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Last year, Facebook changed its user interface. The adjustments were relatively minor and there were only a few glitches in implementation, and these were resolved very quickly. However, the hostility expressed by Facebook’s user community was nothing less than hyperbolic.
Searchenginejournal.com characterized Facebook’s new interface as a “nightmare” for users. An ocean of tweets, many too obscene to be reproduced here, reflected a sense of utter devastation that was wildly out of proportion to the inconvenience caused by Facebook.
Dr. Kevin Craig is Assistant Professor in Systems and Technology at the Harbert College.
As a researcher and computer programmer, the Facebook situation captures my imagination and challenges me to look at technology from its users’ point of view. Technological changes are an imposition of power by those who own the systems we all use to get through life. People get angry when companies like Facebook force them to change how they communicate with the wider world. My job is to understand this anger and help people and companies cope with change.
Changes to technology are implemented to benefit those who own the technology. Whether those changes benefit the people who use the technology is another matter.
When Facebook implements a change that furthers its own ends without buy-in from users, it is not merely inconveniencing its customers, it is inexplicably forcing them to change how they interact with friends and family. This is especially cruel during a pandemic, when online interaction is often the only interaction available. Thus, the new interface communicates a clear, perhaps unintended, message from Facebook to its users: “We are powerful, you are not, and we do not care if you like what we do.”
So what should companies like Facebook do, according to academics like me? Research indicates that people accept change when it is accompanied by honesty. When companies explain why they are undertaking change, they encounter much less hostility. People are willing to accept changes, even those that mostly benefit others, as long as they understand the reasoning behind those changes. Research, decency and common sense support honesty and transparency during technological change.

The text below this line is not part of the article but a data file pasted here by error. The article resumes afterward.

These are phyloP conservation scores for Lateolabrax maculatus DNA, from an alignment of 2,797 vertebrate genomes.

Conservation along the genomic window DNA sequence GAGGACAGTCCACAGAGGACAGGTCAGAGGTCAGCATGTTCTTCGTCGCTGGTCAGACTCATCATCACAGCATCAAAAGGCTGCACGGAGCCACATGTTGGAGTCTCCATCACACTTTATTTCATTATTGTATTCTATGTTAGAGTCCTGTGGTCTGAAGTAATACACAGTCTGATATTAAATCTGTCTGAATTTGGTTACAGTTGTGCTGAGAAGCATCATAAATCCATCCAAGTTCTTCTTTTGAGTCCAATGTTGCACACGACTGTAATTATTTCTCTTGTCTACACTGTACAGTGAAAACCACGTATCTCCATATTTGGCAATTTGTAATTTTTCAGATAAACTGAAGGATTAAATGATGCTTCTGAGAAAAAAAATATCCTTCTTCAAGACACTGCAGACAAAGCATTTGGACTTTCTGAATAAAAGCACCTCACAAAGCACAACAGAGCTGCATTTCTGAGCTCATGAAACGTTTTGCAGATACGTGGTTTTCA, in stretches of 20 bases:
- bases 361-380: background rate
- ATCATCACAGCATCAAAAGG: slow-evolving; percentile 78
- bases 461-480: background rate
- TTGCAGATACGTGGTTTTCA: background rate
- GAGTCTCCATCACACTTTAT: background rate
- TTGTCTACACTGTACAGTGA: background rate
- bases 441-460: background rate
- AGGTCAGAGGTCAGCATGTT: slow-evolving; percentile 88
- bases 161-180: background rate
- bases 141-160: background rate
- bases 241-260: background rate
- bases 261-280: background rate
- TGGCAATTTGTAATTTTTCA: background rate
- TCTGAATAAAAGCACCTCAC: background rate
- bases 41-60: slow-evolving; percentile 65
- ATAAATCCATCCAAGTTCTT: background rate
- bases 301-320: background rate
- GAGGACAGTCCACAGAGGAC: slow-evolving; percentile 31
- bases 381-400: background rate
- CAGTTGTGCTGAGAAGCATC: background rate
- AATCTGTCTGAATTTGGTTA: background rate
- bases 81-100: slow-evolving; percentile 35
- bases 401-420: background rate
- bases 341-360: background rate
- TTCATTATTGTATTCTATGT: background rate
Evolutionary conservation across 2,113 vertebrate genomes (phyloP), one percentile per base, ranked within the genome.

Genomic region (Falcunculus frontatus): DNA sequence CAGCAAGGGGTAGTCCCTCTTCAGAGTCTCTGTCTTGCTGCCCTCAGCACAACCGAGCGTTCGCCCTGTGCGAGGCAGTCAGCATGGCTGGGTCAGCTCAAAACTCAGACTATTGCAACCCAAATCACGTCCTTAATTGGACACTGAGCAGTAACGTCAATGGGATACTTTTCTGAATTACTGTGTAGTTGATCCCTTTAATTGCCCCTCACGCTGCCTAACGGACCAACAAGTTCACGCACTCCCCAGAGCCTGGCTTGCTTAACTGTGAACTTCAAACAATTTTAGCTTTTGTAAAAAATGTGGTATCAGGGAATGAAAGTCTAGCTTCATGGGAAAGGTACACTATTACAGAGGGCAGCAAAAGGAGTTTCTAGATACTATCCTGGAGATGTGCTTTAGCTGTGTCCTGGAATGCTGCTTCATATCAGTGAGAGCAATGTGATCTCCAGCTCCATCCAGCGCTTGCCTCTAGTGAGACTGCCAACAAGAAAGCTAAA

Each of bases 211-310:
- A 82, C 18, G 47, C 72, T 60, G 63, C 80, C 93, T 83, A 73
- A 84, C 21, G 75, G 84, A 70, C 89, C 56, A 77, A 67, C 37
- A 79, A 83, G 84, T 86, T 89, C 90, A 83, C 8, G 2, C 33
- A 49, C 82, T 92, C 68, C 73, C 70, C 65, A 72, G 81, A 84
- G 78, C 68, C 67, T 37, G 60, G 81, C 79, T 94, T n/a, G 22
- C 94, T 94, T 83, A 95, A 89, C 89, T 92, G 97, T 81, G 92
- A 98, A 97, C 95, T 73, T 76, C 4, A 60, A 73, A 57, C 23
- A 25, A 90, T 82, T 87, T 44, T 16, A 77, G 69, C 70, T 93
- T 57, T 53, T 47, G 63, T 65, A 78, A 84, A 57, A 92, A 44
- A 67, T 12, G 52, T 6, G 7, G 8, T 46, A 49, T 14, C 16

As a researcher, I’ve been able to observe and explain resistance to technological change. By the standards of academia, I’ve done my job. However, judging from Facebook’s most recent interface change, I and others like me need to do a much better job of communicating our findings to those who can make a difference in the real world.
Dr. Kevin Craig is Assistant Professor in Systems and Technology at the Harbert College of Business. He has worked for more than 10 years as a software developer and project manager before working toward his PhD in information systems. His research interests include resistance to technology, how stereotypes affect workplace communication and career choices, and how identity-related factors such as culture and social group affiliation impact technology use.